Civil society groups, Human rights defenders and locals from Nakuru County on Monday gathered at the Nakuru Players’ theater to mark 8 years since the promulgation of the 2010 constitution under the theme ‘The paradox of public oversight’.
Addressing media on the gains and challenges of the constitution 2010, Paul Masese Kemunche from Centre for enhancing Democracy and good governance-CEDGG said even though we have the biggest aspect of the constitution –devolution, there are still major issues to be tackled among them accountable leadership, public participation citing corruption.
“The history of constitution is riddled with blood, pain and suffering but we had a dream which must be achieved.However, the issue of corruption is still a challenge with this year alone we having lost over a trillion” said Masese.
On whether to amend constitution or not, the human rights defender is of the opinion that yes the constitution needs amendment but he is however quick to point out that this is not the right time to do so.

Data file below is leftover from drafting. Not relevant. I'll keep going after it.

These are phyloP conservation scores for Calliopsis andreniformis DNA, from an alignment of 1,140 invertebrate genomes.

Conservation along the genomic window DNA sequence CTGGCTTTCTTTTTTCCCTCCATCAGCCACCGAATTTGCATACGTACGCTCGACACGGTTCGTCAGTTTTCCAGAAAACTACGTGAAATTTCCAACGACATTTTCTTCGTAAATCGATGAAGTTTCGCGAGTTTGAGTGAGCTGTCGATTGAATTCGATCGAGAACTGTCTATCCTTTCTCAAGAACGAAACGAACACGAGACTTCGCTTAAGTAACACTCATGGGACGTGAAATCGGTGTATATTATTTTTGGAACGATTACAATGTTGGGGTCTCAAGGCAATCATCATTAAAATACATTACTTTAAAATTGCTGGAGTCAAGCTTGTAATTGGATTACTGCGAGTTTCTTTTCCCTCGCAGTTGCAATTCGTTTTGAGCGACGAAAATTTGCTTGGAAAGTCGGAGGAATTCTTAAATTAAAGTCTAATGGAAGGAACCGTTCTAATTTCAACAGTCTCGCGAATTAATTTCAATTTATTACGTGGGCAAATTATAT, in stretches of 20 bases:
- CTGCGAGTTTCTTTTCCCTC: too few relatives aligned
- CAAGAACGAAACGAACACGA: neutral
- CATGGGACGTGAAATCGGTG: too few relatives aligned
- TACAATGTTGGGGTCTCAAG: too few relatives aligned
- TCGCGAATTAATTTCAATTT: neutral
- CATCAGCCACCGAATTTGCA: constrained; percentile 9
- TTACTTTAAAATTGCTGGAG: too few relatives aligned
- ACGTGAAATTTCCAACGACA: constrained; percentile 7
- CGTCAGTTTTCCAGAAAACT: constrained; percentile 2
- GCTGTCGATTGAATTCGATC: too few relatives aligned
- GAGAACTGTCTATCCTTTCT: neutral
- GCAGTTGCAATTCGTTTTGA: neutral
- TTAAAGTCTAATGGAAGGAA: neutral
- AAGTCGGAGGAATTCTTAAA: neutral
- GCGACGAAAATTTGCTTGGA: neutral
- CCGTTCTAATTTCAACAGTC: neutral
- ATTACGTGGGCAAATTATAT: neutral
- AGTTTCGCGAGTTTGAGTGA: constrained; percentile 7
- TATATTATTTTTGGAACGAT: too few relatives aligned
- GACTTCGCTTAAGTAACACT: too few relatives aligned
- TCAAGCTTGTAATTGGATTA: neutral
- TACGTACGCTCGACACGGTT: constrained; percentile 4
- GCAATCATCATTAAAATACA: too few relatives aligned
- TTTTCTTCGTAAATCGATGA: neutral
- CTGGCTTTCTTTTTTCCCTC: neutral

According to Masese, the biggest challenge facing Kenya is corruption and if the constitution has to be amended then it should be amended in line of addressing such but not just for individual interests.
He adds that apart from corruption there is also the issue of electoral malpractices which all Kenyans must look for ways to come up with a solution to the same.
“My view is this is not the right time to amend the constitution but that does not mean it cannot be amended.
Let Kenyans together determine what should be amended and at what time but if it is the Uhuru, Raila, Ruto affair that is wrong and as Kenyans we have to be very careful” said Masese.
The vocal Nakuru Based activist says the predicaments facing Kenya cannot be blamed on the constitution but rather it is the leaders elected in various positions.
He admits the journey is long in realizing the full implementation of the constitution and this can be fully achieved if Kenyans elect the right people in various political positions, leaders who are corruption free.
Similar sentiments echoed by Nakuru based political activist Mr. Ben Gathogo who says chapter 6 of the constitution must be adhered to.
“The problem is not the constitution but rather the people we elect…If we elect corrupt individuals then we shall continue to complain” they said.
Joseph Omondi from Midrift Human Rights Network calling on Kenyans to ensure they guard the major gains achieved through the constitution.
PHOTO/Standard:Retired President Mwai Kibaki holds forth the Constitution of Kenya during its promulgation in 2010.